Sunday, January 22, 2017

Literacy – Spanning the US :: Boise ID :: Stanislaus Co CA :: Memphis TN

Much-loved Learning Lab marks 25 years of promoting adult literacy in Treasure Valley
Idaho Statesman: 1.02.2017 by Anna Webb

Learning Lab, a nonprofit learning and literacy center in the Treasure Valley, started with grassroots. Back in 1991, members of the Boise Junior League were thinking ahead to the new millennium, concerned about the changing nature of the workplace and the growing necessity for educated workers as jobs that didn’t require degrees and diplomas were becoming obsolete.

The Junior League founded the Learning Lab in a room at Boise Public Library. At that time, said current executive director Ann Heilman, the organization had one paid employee, four students and four volunteers. The community’s response to the literacy program, characterized by small classes and devoted volunteers, was immediate and positive, said Heilman.

“That suggested we’ve hit the sweet spot because here we are today, 25 years later,” Heilman said.

One sign of success and its role in the heart of the community? The upcoming annual fundraiser Lunch for Literacy on Feb. 3 is all but sold out with 1,000 ticket sales a month before the event.

“This is a lovely problem to have,” Heilman said.

A quarter century after it opened its doors, the Learning Lab has a bright, airy home in Garden City (308 E. 36th St.). It offers a variety of classes, including English language learning, GED prep, family literacy and more. It serves close to 400 students of all ages, has a full staff and more than 150 volunteer tutors. Many of the Learning Lab’s volunteers have stayed with the organization for more than a decade, some since its earliest years.  READ MORE @

Modesto-based literacy center needs volunteer tutors to help adults
Modesto Bee: 1.04.2017

LearningQuest – Stanislaus Literacy Centers needs 20 volunteers to meet the needs of people on a waiting list for a tutor.

“You can be part of educating an adult, which like tossing a stone in a pond will send out circles of impact to their whole family and to our community,” Executive Director Karen Williams said in a news release.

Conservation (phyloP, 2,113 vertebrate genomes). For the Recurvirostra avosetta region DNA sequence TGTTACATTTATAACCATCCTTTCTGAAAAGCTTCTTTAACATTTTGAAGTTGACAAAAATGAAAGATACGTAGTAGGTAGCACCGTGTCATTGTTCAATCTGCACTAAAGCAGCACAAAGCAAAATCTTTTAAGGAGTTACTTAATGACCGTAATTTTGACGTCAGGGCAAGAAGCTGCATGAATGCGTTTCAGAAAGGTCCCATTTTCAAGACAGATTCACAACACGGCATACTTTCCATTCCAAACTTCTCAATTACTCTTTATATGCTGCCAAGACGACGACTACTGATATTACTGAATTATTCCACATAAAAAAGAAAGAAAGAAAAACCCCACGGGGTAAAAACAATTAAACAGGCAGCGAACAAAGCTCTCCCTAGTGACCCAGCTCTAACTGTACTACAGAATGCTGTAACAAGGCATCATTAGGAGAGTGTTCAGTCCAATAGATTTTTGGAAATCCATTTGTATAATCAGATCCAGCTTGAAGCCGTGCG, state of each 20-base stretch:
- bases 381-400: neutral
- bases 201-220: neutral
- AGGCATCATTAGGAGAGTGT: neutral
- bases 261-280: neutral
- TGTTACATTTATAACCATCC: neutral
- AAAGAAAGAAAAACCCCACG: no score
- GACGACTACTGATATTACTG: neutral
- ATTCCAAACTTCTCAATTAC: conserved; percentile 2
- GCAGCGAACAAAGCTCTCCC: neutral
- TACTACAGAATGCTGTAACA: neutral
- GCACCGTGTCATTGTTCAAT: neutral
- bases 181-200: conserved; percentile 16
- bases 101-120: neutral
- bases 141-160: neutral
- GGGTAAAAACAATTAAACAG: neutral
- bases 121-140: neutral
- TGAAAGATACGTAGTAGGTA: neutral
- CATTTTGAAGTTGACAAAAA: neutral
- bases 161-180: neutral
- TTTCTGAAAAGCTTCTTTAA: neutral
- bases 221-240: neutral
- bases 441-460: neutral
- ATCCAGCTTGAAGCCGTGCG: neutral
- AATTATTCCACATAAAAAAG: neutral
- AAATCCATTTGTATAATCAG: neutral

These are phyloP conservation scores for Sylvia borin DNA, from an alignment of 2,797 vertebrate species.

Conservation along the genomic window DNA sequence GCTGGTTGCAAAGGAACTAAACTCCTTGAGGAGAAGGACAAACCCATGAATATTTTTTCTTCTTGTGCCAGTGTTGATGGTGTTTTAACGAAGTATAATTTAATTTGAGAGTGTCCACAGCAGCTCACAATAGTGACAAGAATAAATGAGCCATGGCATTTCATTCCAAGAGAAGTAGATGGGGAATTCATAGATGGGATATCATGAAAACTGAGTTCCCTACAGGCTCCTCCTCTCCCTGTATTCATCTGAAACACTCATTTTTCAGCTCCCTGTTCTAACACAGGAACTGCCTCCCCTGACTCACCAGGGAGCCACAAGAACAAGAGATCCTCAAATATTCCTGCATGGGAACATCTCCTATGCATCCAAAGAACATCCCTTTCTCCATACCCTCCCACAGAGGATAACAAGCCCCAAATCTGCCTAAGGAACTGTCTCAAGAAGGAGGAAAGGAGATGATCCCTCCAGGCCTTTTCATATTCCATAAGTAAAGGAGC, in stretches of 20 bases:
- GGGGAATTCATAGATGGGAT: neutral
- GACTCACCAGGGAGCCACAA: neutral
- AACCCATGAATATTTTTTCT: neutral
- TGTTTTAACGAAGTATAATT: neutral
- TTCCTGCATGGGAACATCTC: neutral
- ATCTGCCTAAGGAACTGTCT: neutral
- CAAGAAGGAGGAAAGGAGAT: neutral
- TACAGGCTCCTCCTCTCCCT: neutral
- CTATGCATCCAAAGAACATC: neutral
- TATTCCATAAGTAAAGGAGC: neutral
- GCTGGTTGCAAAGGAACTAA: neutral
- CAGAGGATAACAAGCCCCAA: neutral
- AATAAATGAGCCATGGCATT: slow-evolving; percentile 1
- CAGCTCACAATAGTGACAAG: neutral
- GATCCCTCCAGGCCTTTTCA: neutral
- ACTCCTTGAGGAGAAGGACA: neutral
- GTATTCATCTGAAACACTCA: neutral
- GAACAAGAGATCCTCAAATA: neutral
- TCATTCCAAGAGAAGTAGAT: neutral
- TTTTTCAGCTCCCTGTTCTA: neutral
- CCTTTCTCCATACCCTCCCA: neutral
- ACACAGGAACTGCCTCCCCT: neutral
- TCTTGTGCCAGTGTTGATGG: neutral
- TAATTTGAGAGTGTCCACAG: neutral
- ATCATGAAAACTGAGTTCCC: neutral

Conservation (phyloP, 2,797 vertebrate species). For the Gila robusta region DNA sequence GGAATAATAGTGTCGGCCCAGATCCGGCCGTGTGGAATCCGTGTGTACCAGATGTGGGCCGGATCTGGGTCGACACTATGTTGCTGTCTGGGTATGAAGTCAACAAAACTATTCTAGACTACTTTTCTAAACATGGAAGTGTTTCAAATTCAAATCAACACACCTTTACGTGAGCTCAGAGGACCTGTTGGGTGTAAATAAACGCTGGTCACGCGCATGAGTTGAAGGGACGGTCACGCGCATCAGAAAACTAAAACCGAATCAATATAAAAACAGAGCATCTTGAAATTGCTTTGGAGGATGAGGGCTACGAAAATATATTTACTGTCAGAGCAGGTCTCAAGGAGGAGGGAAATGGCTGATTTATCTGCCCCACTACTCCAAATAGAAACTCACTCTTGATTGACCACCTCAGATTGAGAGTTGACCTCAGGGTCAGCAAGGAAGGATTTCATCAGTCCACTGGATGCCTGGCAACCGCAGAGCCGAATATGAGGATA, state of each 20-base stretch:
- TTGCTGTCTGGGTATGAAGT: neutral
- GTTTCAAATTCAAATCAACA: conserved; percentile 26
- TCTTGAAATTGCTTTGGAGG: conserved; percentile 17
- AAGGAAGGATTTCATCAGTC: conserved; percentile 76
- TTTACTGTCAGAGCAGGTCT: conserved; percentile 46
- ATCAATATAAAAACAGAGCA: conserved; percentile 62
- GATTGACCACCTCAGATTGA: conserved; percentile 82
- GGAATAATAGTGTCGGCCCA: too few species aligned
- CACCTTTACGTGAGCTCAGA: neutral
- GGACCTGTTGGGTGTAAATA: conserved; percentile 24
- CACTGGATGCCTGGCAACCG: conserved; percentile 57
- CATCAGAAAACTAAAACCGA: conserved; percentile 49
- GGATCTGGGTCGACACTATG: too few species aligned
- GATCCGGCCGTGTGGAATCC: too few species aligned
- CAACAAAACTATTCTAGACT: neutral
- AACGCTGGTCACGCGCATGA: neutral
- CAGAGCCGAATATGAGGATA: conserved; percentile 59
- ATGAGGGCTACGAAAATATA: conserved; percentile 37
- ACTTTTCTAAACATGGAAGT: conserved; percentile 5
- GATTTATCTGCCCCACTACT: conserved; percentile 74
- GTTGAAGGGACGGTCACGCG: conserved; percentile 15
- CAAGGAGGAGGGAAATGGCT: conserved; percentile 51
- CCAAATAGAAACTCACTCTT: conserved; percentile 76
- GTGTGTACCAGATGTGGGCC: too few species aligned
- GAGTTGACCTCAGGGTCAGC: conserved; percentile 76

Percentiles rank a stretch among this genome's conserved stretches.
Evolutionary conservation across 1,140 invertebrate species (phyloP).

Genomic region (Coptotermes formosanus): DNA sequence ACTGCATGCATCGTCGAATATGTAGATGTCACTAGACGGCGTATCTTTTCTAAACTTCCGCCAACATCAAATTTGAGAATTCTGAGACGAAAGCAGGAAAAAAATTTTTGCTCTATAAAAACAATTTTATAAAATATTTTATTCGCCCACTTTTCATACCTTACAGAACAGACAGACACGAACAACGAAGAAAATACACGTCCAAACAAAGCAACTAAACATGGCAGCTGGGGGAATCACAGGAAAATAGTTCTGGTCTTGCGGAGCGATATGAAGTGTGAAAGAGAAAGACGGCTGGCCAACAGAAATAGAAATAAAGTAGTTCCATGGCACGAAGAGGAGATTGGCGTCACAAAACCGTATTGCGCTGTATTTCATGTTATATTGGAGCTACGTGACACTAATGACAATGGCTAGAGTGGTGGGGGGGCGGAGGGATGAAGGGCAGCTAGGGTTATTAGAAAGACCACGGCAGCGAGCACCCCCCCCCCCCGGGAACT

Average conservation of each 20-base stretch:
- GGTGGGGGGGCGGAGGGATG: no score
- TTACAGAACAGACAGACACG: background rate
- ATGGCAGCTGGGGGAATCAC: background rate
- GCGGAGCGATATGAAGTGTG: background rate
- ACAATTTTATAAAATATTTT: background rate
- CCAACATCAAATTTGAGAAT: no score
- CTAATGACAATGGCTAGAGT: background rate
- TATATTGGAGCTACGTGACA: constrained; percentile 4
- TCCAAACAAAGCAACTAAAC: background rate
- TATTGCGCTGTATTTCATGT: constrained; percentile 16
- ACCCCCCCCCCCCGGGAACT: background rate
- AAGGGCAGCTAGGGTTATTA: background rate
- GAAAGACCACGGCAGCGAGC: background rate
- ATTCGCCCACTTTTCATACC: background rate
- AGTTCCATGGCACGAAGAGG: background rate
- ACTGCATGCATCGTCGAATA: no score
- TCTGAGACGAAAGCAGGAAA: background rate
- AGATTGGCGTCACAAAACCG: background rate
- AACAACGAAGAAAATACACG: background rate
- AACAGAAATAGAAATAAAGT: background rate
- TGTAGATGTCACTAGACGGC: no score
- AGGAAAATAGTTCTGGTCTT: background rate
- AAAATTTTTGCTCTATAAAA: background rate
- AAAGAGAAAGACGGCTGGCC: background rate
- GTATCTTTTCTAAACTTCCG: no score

A tutor meets two times a week for about 90 minutes to help a student, 18 years or older, reach his or her goals. Many students would like to pass the test for a high school diploma. Some want to improve their reading and writing in English, and others have specific goals such as reading a book for the first time, passing their driver’s test or getting a promotion at work.

“This is a great opportunity for anyone who wants to get involved with the community and help an adult learner reach a desired goal,” said Williams, who offered three examples of the students seeking tutors:  READ MORE @

Q&A with Knox Shelton 
New Literacy Mid-South director says illiteracy is a bigger problem than most think.
Memphis Flyer: 1.05.2017 by Micaela Watts

Literacy Mid-South, the nonprofit organization that hustles to provide literacy resources to Mid-Southerners regardless of age, has recently acquired a new executive director, Knox Shelton.

Shelton, who visited Memphis frequently as a child with his family, told his mother at the age of 6 that he would move to our fair city as an adult. After graduating from college, he made good on his promise and secured a job with the Boys and Girls Club of Greater Memphis.

Shelton became immediately immersed in what he describes as collaborative and innovative efforts by nonprofits all over town that had the overarching goal of addressing systemic problems among the disenfranchised.

The work of LM especially caught his eye, and when the opportunity to join the organization arose, Shelton jumped on it. The former interim and now permanent director of LM sat down with The Memphis Flyer to talk about the state of literacy in Memphis, and how he plans to continue advocating for a literate city. — Micaela Watts

Flyer: In your assessment, what is the level of literacy in Memphis, for children and adults, right now?

Knox Shelton: It's terrifying. A lot of progress is being made, but some of the most recent scores released by the state of Tennessee show that, yes, some progress is being made in some of our schools, but we are nowhere near where we need to be. For adults, I didn't realize just how many adults were struggling to read. I didn't know that one in seven Memphians were reading at or below a third-grade level. READ MORE @

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